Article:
USS Biddle CG-34 (1967-1993)
The USS Biddle (CG-34 or DLG-34) was a Belknap-class guided missile cruiser of the U.S. Navy from 1967 to 1993. She was 547 feet long and had a flank speed of 32 knots. The name of the warship comes from 18th-century Captain Nicholas Biddle of the Continental Navy. The keel of USS Biddle was laid in 1963. She was launched in 1965 and commissioned in 1967. Biddle’s home port was in Norfolk, Virginia.
Action in Vietnam
In January 1968, the Biddle was sent to the combat zone off the coast of Vietnam. She traveled in Vietnamese waters from March to July, performing PIRAZ duty (Positive Identification Radar Advisory Zone), serving as a sea-air rescue vessel or working as an anti-air warfare ship.
The warship returned home to Norfolk in September. She briefly went to the West Indies for missile exercises in November 1968 and April 1969. The Biddle went back to Vietnam in July 1969 and remained there for 2 months as a strike-support and search-and-rescue ship.
The ship spent most of 1970 undergoing modification and evaluations, spending some time in the West Indies for training. In May 1972 Biddle went again to Vietnam. The warship was attacked in July but suffered no damage. Biddle came back to the United States in September.
After the War
The Biddle experienced more training and evaluations in 1973. She went to the Mediterranean Sea from June to December 1974. Then the Biddle underwent overhaul in 1975 and 1976. She performed exercises in the Baltic Sea in September and October 1976. In 1977, she completed more exercises alongside warships of other NATO nations in Norfolk, the West Indies, and the Mediterranean Sea.
The ship underwent a series of inspections in 1978 before returning to the Mediterranean in October. She arrived back home in April 1979. The Biddle went in for repairs in September 1979 and spent all of 1980 being overhauled. In early 1981, she completed refresher training. The Biddle went to the Mediterranean in August 1981. While there, the warship carried out freedom-of-navigation operations off of Libya. She returned to Norfolk in November.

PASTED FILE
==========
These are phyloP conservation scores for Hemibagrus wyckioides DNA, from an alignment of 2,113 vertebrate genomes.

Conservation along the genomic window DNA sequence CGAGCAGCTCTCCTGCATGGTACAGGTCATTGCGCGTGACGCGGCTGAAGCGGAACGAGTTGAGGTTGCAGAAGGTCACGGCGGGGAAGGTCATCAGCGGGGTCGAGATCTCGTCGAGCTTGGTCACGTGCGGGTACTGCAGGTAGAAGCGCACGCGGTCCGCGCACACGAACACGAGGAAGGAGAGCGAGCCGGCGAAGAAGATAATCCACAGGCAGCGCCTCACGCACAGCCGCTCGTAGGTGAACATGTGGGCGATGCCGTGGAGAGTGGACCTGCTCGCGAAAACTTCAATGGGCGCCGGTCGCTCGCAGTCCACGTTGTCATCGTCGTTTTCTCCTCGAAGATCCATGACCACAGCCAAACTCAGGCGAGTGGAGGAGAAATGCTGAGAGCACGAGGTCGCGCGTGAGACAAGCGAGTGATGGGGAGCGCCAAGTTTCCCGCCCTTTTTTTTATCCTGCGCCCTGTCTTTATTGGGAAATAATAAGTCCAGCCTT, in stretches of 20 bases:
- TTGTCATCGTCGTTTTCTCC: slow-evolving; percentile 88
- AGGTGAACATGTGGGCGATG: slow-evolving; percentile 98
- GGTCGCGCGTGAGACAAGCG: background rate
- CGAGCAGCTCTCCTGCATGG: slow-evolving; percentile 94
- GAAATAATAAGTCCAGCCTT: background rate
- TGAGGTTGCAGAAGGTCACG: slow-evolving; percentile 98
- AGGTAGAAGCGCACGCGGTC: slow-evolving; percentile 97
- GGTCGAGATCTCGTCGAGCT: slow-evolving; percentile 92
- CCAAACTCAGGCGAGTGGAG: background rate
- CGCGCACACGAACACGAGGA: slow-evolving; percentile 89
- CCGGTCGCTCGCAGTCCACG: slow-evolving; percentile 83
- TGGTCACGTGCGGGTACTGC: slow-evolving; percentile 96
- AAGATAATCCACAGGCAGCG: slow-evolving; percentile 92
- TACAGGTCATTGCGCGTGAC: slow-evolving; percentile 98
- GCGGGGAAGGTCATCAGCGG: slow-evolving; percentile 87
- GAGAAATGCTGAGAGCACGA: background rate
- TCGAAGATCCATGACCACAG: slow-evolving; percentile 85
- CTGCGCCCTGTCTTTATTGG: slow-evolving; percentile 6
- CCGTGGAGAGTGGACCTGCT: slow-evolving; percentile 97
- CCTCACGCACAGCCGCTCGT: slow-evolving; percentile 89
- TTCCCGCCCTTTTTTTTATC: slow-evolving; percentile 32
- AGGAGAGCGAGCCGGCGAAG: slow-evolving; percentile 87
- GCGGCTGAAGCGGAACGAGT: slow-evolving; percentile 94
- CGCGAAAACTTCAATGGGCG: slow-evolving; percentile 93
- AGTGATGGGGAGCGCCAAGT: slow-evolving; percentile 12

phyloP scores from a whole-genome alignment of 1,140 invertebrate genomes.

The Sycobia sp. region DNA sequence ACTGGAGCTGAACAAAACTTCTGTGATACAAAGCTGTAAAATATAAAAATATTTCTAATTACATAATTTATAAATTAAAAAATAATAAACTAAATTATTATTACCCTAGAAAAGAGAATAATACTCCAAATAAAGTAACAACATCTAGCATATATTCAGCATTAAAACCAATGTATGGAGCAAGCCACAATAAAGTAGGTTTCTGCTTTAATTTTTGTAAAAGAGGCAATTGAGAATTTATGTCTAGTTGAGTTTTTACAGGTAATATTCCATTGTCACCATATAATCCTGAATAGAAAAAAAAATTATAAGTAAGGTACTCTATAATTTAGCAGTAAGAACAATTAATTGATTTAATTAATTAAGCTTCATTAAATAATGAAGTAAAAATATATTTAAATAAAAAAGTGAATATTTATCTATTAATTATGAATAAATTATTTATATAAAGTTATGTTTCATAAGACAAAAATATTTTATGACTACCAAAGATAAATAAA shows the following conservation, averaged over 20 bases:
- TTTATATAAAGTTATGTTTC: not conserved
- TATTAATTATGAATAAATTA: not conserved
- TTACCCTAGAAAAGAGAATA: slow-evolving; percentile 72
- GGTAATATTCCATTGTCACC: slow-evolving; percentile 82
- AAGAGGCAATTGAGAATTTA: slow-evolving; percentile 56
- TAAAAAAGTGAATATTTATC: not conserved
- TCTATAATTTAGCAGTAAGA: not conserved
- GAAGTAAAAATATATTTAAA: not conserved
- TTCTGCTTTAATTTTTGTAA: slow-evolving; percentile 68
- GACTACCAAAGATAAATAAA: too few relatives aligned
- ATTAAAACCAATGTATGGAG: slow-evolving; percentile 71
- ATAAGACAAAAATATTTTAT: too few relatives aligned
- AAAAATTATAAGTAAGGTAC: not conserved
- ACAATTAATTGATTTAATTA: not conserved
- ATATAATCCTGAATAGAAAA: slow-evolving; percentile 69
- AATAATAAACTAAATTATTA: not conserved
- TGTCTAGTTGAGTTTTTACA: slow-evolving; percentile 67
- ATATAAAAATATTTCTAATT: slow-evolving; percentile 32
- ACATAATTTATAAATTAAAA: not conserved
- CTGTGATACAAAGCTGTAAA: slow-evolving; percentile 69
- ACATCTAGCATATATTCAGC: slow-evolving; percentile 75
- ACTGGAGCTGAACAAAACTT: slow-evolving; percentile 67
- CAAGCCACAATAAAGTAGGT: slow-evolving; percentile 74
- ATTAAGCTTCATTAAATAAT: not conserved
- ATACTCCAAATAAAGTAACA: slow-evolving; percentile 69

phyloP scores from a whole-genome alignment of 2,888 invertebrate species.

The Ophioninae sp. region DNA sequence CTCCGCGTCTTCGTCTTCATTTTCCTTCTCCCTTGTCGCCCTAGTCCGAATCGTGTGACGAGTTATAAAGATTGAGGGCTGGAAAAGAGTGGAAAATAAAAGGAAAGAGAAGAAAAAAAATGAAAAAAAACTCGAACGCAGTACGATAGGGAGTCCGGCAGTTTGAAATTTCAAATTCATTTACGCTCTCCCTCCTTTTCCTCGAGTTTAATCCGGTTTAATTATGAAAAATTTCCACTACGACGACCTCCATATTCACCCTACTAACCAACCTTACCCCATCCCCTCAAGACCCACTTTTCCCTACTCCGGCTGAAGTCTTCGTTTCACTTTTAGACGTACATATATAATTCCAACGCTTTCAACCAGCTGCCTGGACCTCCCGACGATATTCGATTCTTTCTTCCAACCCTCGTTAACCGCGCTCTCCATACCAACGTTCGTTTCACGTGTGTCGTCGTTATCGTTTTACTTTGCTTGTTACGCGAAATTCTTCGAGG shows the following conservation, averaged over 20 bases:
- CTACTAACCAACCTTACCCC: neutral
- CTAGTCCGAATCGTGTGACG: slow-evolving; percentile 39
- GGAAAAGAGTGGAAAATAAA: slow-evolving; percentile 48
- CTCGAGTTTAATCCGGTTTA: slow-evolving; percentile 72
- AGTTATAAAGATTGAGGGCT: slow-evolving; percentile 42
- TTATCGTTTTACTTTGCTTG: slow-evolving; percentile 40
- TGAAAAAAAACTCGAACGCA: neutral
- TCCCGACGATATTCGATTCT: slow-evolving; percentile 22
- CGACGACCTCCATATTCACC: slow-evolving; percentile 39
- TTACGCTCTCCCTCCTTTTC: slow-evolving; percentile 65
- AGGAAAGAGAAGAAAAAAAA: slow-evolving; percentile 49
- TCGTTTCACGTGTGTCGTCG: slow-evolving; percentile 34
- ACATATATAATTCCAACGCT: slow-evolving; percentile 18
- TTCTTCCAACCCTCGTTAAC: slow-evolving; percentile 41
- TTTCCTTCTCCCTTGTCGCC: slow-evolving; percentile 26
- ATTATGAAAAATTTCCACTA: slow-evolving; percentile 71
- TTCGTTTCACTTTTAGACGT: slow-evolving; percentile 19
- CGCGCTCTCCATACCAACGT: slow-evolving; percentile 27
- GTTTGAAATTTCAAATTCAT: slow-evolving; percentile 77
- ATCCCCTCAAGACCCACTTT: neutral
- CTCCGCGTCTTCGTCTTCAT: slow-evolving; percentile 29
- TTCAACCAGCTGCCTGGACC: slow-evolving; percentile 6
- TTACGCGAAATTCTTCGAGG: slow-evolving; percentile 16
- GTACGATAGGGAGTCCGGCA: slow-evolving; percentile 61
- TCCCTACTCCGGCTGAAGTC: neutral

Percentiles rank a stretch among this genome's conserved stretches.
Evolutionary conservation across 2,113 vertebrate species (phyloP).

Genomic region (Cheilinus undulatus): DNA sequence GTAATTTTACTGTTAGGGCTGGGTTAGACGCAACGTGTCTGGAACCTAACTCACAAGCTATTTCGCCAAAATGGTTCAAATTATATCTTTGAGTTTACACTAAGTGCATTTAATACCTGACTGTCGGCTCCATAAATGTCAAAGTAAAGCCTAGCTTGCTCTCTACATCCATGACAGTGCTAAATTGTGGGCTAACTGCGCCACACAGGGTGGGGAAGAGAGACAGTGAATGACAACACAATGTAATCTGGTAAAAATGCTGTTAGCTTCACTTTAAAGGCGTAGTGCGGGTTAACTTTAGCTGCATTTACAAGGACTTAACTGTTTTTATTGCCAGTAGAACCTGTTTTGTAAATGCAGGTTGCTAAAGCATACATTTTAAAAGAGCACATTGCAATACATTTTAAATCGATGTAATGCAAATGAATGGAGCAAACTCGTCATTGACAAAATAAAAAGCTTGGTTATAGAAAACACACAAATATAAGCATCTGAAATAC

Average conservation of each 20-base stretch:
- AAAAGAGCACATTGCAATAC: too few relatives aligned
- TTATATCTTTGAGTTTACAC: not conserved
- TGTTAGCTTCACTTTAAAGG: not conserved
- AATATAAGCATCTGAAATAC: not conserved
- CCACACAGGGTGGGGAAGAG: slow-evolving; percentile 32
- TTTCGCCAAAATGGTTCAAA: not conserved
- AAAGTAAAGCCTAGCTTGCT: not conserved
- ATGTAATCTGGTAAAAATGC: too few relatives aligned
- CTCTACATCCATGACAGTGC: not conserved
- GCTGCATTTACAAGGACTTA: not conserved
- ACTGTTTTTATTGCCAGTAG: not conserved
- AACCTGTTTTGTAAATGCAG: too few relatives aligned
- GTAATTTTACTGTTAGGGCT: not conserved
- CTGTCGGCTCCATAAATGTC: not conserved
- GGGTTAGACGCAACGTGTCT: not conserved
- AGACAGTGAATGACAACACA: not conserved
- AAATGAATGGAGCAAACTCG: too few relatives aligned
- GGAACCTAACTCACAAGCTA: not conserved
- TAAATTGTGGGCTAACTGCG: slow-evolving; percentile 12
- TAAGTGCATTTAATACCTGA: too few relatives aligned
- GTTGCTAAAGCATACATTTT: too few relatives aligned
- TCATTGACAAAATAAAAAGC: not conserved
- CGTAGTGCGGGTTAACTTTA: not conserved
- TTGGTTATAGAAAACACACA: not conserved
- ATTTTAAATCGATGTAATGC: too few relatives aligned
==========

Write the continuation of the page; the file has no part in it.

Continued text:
In June 1982, the frigate served as a contingency force off the coast of Lebanon until December. Then the ship went on selected restricted availability in 1983. The Biddle joined Operation Desert Shield in the Middle East in September 1990. She provided anti-aircraft support and boarded over 30 freighters. The Biddle was decommissioned in 1993 and sold for scrap in 2000.
Asbestos in Navy Ships
Although an essential component of the naval fleet, even today, naval cruisers also pose a lasting health risk to soldiers serving on them. Unfortunately, products containing asbestos were common, especially on older ships, because of the material’s high resistance to heat and fire. Despite its value as an insulator, asbestos fiber intake can lead to several serious health consequences, including mesothelioma, a devastating cancer without cure. Current and former military personnel who came into contact with these ships should seek immediate medical attention to detect possible health consequences associated with asbestos exposure.